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Conceptual Physics

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Conceptual Physics. Unit 3 Newton’s Second Law of motion: Force and Acceleration. Force causes acceleration: To increase the acceleration of an object, you must increase the net force acting on the object. Net force: the combination of all forces that act on an object. (fig 4-3, pg38)

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Conceptual Physics

Unit 3 Newton’s Second Law of motion:

Force and Acceleration

Force causes acceleration:

• To increase the acceleration of an object, you must increase the net force acting on the object.
• Net force: the combination of all forces that act on an object. (fig 4-3, pg38)
• Acceleration depends on the amount of the net force. It is directly proportional to the net force.

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Mass resists acceleration: acceleration depends on the mass being pushed or pulled.

• Acceleration is inversely proportional to mass; that means that the two values change in opposition direction:
• If you double a mass, the acceleration is half for the same force.

Newton’s second law:

Net force= mass x acceleration

F= ma

• If a car can accelerate at 2m/s2, what acceleration can it attain if it is towing another car of equal mass?
• What kind of motion does a constant force produce on an object of fixed mass?

Newton’s second law:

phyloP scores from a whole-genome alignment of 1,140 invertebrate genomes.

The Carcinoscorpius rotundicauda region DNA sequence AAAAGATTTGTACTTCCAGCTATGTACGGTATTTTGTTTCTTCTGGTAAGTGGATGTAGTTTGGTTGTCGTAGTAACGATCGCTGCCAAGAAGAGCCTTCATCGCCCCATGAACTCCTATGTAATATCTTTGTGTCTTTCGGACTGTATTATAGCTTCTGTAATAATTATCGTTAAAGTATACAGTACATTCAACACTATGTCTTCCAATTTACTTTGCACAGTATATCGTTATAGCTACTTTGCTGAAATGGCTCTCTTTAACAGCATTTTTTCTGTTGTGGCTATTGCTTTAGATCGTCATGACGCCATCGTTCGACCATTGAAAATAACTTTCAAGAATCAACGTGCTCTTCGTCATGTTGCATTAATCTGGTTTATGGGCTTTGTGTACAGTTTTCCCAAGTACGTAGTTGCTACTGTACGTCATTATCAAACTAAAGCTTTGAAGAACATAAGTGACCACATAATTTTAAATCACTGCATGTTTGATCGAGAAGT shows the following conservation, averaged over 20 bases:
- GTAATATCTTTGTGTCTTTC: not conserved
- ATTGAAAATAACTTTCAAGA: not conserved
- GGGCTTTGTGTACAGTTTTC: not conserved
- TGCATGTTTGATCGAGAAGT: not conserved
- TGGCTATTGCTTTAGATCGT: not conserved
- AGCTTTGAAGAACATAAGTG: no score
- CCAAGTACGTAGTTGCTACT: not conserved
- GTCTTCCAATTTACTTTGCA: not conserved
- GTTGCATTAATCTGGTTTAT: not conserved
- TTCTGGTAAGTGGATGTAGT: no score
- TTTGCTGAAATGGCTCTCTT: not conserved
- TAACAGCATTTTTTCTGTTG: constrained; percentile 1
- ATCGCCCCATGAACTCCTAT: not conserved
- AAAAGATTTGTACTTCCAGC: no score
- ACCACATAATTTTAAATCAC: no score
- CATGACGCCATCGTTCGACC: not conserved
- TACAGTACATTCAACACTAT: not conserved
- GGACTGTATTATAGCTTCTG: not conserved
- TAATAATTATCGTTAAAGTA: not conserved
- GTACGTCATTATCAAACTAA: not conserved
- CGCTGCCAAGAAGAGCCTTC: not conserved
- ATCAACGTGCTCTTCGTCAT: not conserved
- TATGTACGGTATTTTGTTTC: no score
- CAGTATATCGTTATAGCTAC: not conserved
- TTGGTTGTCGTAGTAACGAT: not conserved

Net force= mass x acceleration

F= ma

• If a car can accelerate at 2m/s2, what acceleration can it attain if it is towing another car of equal mass?

The force from the engine is the same, but now the mass is doubled, therefore the acceleration will be half.

• What kind of motion does a constant force produce on an object of fixed mass?

Constant acceleration.

Friction: is a force that affects motion.

• Acts upon materials that are in contact to each other and acts in a direction to oppose motion.
• It occurs due to irregularities on the surface of objects.
• Occurs in solids, liquids and gases ( called fluids: because they flow)
• Air resistance: friction acting on something moving through air.

Pressure: amount of force per unit of area.

• Pressure= force P= F

area of application A

• Units: N/m2 or pascals (Pa)
• Ex. You exert more pressure

on the floor when you are

standing on one foot than

when standing on both feet.

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Free fall explained:

• Galileo showed that falling objects accelerate equally, regardless of their masses.
• This is true if air resistance is negligible
• P47
• For a free falling object, the only force acting upon it is its weight. But its weight is proportional to its mass.

F = F = g (acceleration due to gravity)

mm

The accelerations are equal!!!

http://videos.howstuffworks.com/hsw/10695-elements-of-physics-falling-objects-video.htm

Effect of Mass On Free Fall

http://www.stmary.ws/highschool/physics/home/videos/apolloGravity.html

Falling and Air Resistance

• When air resistance of a falling object equal its weight, the net force is zero and no further acceleration occurs.
• Terminal speed or velocity: acceleration terminates.(Is zero)
Examples

1) a)Calculate the acceleration if you push with a 20N horizontal force on a 2 kg block on a horizontal friction free air table. b) What acceleration occurs if the friction force is 4N?

Examples

2)Calculate the acceleration of a 300 000 kg jumbo jet just before takeoff when the thrust of each of its four engines is 30 000 N.

Classwork
• Textbook answer question p 51 #1-20 except #10,11
• problems p 666 #1-4, 7,8, 11-13

Conceptual Physics

Unit 3 Newton’s Second Law of motion:

Force and Acceleration